While he sat there, with the evening traffic swishing by, a little voice said, "Don't you ever do that again."
That was all there was. Only those words. No more, and no communication of any other kind that would explain precisely what the 'that' was that he was not to repeat, but Toby was pretty sure that what the voice was after was the fact that he'd not only gone to a Protestant church but he had lied to the minister. He had not really enjoyed the sermon, and even more importantly, the sermon had had bugger all to do with the things he knew he should be thinking about and researching. The light in the church, the girl, and the hymns had made the evening memorable, thus not a waste of time, but he was clearly not to go back. And he'd probably better not go mouthing off in Terrence's place again, either. Also, he'd better keep looking for his own soul, and thinking about the things that had happened to him in the summer in the mountains. The things with books and the things with thinking. He waited for a break in the traffic and pulled out back on to the highway.
It had been so much different the next time he was in McLynn's apartment, this time with a dark-haired girl with a marvelous face who also could sing, and was not a Protestant, but a Catholic with an attitude about all sorts of things, and an amazing brain and a love for all sorts of arts including the one that was the most important to him, writing. He had not simply found the wife he had actually prayed for during one of the moments when his mind was on such a wave length, but he had found the editor he had never dared even dream of. It had been one incredible week, following one incredible year and more, and it would probably take him quite a while to even know how to begin to write about it. Pity the poor writer. He wasn't allowed to leave anything alone. His English teacher had said it, quoting Somerset Maugham. You want to be a writer? Good. Learn how to take notes while they're burying your mother.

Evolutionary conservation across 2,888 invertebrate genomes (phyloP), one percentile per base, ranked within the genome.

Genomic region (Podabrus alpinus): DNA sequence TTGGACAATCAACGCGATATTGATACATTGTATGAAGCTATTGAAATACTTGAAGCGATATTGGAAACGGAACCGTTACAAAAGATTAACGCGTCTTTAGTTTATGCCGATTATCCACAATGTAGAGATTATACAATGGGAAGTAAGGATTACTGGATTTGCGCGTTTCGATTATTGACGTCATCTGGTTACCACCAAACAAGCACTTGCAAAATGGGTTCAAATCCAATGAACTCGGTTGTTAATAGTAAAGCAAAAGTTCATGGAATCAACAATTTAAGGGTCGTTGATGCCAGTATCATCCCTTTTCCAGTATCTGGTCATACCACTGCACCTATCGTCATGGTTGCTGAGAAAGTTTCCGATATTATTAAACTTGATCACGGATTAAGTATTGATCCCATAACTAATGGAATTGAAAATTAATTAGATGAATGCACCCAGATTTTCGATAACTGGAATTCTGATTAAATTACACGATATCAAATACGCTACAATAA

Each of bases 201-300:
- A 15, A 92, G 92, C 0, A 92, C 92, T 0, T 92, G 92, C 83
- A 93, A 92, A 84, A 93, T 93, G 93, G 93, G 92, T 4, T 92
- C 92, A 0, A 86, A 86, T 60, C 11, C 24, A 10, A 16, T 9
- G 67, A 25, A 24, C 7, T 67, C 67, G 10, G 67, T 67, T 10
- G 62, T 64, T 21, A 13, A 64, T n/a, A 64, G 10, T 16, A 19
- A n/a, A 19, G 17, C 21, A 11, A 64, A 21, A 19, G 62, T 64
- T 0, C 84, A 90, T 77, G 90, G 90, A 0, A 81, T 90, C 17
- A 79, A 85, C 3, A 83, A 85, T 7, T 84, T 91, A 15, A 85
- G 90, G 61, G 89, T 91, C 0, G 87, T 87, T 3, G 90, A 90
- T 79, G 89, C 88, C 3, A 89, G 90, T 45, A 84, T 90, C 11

Only problem was, nobody had told him how to take notes when the Almighty was burying his brain, nor had they outlined the plan of the graveyard or described the tools, nor had his own adventurous prowls through the philosophers and poets and novelists and playwrights produced the concepts and vocabulary he needed so he could articulate to himself and anyone else, including Jelena, about what was going on. To have things work out, to suddenly feel so immensely happy, these were not problems. God brought such things about. But the skids without road signs? The unpremeditated onset of confusion, deadness, outright ragging, numbing, pain? What the hell was that? Where had it come from, and why? How could you write about something you had no name for?
The quasi-intellectuals in Europe had come up with that most ridiculous of terms, angst, but that was of no help to him, and one could tell from the context that it was only babble in the first place, even if it did seem to give some sense of comfort to people who had yet to find a purpose in life, a predicament he'd simply never known. Months before he was out of high school, for example, he'd known he was to become a writer, in fact a novelist. And yet there was so much of the time when he did not write, he only lived among his peers and his family, participating in the day-to-day, and learning and re-learning the strange events of his mind. These he had once thought had mostly to do with the fact that he was a writer, but he was starting to lose that assumption in favour of the admission that he had been singled out for the unusual, and he would just have to get used to it, no matter how democratically he tried to think. And in fact there wasn't much point in trying to resist the situation. It just kept coming, jacking him joyfully up or darksomely down as the spirit saw fit.
At the end of that first climbing day with Gabriel and Willow, for example, when he had to kill time and have supper with another pair of friends, before the party at Terrence's, he had simply lain on the spare cot in their little basement apartment for an hour, listening to a flamenco guitar record and finding his soul, with his limbs and heart in tow, humming with bliss the whole time. It was not the sort of experience he'd ever known from studying, or trying to study, the Law. And it did eventually leave him, so he could get up, drive to Jelena's place, and carry on to the party.